Bassist Christine Hoock shares examples of short pieces from double bass repertoire that can help players develop their sound and phrasing through balanced technique

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Christine Hoock © Ilona Klimek

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The following is an extract from the January 2020 issue Technique feature ‘Sound and Phrase’. To read the full article, click here

Pieces containing sustained melodies will help you to internalise the technical skills you need to produce a phrase: arm weight, contact point and bow speed with breathing and vibrato for a beautiful sound and sense of direction in example 1; calm, portamento-free shifts and legato bowing in example 2; and all of these in example 3 or any Bottesini work, which are so influenced by bel canto singing. To work on chords and scales in a musical context, try Rota (examples 4 and 5). Teppo Hauta-aho (example 6) will help you to practise creating a sense of phrase that runs throughout a movement. Other pieces that I would recommend include Dittersdorf’s Second Double Bass Concerto, which is great exercise for elegant string changes; the second movement of Bach’s Violin Concerto in E major BMV1042, which is very demanding for double bassists; and Bruch’s Kol nidrei, which requires great bow control. Finally, in Saint-Säens’s The Swan, you can use a calm legato to create a big, focused sound as you sail through the changes in register.





Record yourself to check whether or not the way you think you are playing actually matches reality. If not, reflect upon why not and what you can do to change it. Are you really using every last millimetre of the bow to bring out each climax? Are your crescendos and decrescendos moving from the middle of the bow, as they should be, or are you always being tempted towards the frog? Are you breathing? Take a step back to help you see what you need to exaggerate or correct. Familiarise yourself with the historical, social and artistic context of pieces as you decide how to interpret and structure each phrase; and notice how your favourite string soloists use their fingers and bows to develop their sound. You can also listen to the phrasing of great wind players for inspiration, or watch dancers to see how they use weight, momentum, bounce and elasticity to move through every phrase.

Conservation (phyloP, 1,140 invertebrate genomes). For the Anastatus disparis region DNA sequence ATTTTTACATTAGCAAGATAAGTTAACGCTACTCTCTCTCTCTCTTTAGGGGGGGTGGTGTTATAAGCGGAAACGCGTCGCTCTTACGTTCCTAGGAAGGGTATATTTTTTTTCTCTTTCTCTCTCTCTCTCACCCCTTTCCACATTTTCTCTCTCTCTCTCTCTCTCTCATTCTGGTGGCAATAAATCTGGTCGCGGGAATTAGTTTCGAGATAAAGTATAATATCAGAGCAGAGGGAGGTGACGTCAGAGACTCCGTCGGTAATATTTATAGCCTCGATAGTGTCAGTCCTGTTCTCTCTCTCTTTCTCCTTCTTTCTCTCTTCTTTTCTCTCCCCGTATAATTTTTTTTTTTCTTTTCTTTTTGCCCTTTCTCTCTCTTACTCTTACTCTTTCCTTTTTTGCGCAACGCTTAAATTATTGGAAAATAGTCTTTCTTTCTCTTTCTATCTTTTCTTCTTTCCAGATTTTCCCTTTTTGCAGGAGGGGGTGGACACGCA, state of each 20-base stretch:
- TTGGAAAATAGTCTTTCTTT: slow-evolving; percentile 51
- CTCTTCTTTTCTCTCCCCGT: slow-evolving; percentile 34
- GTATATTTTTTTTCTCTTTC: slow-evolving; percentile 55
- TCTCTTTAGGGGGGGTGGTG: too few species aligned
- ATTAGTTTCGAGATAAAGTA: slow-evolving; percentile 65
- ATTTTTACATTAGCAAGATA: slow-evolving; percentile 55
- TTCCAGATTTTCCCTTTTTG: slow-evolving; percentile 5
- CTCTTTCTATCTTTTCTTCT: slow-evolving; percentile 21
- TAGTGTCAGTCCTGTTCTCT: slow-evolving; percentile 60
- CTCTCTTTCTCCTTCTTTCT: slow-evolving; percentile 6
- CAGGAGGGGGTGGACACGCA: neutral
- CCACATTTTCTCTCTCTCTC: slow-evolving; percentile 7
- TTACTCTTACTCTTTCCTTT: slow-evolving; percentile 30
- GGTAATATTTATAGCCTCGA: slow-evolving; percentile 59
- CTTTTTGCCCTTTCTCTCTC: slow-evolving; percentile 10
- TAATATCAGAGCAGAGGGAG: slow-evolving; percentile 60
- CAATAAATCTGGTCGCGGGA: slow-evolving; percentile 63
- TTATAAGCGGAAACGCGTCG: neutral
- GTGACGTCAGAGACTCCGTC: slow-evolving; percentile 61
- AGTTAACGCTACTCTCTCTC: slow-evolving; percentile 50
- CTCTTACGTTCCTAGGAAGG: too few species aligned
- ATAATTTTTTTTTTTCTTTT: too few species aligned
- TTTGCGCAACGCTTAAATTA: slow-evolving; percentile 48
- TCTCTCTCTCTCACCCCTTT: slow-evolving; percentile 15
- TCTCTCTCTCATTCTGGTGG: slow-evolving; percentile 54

As teachers we must show our students how to teach themselves, while giving them the space to be individual and authentic. Give them a clear technical programme and show them how to draw on their technique to create every phrase; and emphasise that they must practise all techniques with the repertoire that they are learning in mind, to ensure that they are able to achieve them while taking musical direction into account. Encourage them to mark their etudes with dynamics and phrasing, set varied etudes and technical studies to approach the goals they have in their pieces, and make sure they can articulate why they are practising them. It can be fun to film them playing fast techniques, and then to watch them back in slow motion, so that their movements are clearly visible. This is motivating, and good for training self-control.